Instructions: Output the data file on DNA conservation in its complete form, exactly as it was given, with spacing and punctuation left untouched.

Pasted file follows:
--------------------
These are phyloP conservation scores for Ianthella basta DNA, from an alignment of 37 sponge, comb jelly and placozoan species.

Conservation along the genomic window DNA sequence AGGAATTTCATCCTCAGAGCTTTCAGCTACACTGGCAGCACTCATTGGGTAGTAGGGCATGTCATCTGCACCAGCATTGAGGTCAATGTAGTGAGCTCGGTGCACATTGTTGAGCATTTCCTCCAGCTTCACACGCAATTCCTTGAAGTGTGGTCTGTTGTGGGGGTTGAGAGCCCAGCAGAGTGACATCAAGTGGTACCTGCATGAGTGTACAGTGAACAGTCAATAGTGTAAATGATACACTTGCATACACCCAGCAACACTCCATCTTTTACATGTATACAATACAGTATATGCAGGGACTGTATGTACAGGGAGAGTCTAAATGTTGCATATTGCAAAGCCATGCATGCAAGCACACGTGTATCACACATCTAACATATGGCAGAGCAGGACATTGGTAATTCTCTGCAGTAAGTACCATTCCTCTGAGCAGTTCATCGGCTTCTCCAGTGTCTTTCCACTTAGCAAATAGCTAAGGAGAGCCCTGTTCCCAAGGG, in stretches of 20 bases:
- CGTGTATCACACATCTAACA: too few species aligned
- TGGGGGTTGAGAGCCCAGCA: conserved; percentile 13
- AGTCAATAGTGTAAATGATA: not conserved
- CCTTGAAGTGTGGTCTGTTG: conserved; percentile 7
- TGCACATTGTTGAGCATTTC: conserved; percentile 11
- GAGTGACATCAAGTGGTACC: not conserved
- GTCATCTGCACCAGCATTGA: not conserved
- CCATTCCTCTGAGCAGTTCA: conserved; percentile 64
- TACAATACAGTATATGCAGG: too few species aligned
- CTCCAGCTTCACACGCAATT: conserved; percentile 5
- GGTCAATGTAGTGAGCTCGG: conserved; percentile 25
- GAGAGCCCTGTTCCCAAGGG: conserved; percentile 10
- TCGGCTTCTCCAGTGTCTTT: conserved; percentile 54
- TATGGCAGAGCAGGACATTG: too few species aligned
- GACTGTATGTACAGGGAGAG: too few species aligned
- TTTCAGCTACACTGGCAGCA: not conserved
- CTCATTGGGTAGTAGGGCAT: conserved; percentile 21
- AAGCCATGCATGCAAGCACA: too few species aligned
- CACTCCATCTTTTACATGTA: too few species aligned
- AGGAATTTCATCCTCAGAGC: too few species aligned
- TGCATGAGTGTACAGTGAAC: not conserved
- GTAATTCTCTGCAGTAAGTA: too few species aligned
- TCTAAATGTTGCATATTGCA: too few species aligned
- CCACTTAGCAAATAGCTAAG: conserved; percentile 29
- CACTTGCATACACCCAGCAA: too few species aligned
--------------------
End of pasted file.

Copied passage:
These are phyloP conservation scores for Ianthella basta DNA, from an alignment of 37 sponge, comb jelly and placozoan species.

Conservation along the genomic window DNA sequence AGGAATTTCATCCTCAGAGCTTTCAGCTACACTGGCAGCACTCATTGGGTAGTAGGGCATGTCATCTGCACCAGCATTGAGGTCAATGTAGTGAGCTCGGTGCACATTGTTGAGCATTTCCTCCAGCTTCACACGCAATTCCTTGAAGTGTGGTCTGTTGTGGGGGTTGAGAGCCCAGCAGAGTGACATCAAGTGGTACCTGCATGAGTGTACAGTGAACAGTCAATAGTGTAAATGATACACTTGCATACACCCAGCAACACTCCATCTTTTACATGTATACAATACAGTATATGCAGGGACTGTATGTACAGGGAGAGTCTAAATGTTGCATATTGCAAAGCCATGCATGCAAGCACACGTGTATCACACATCTAACATATGGCAGAGCAGGACATTGGTAATTCTCTGCAGTAAGTACCATTCCTCTGAGCAGTTCATCGGCTTCTCCAGTGTCTTTCCACTTAGCAAATAGCTAAGGAGAGCCCTGTTCCCAAGGG, in stretches of 20 bases:
- CGTGTATCACACATCTAACA: too few species aligned
- TGGGGGTTGAGAGCCCAGCA: conserved; percentile 13
- AGTCAATAGTGTAAATGATA: not conserved
- CCTTGAAGTGTGGTCTGTTG: conserved; percentile 7
- TGCACATTGTTGAGCATTTC: conserved; percentile 11
- GAGTGACATCAAGTGGTACC: not conserved
- GTCATCTGCACCAGCATTGA: not conserved
- CCATTCCTCTGAGCAGTTCA: conserved; percentile 64
- TACAATACAGTATATGCAGG: too few species aligned
- CTCCAGCTTCACACGCAATT: conserved; percentile 5
- GGTCAATGTAGTGAGCTCGG: conserved; percentile 25
- GAGAGCCCTGTTCCCAAGGG: conserved; percentile 10
- TCGGCTTCTCCAGTGTCTTT: conserved; percentile 54
- TATGGCAGAGCAGGACATTG: too few species aligned
- GACTGTATGTACAGGGAGAG: too few species aligned
- TTTCAGCTACACTGGCAGCA: not conserved
- CTCATTGGGTAGTAGGGCAT: conserved; percentile 21
- AAGCCATGCATGCAAGCACA: too few species aligned
- CACTCCATCTTTTACATGTA: too few species aligned
- AGGAATTTCATCCTCAGAGC: too few species aligned
- TGCATGAGTGTACAGTGAAC: not conserved
- GTAATTCTCTGCAGTAAGTA: too few species aligned
- TCTAAATGTTGCATATTGCA: too few species aligned
- CCACTTAGCAAATAGCTAAG: conserved; percentile 29
- CACTTGCATACACCCAGCAA: too few species aligned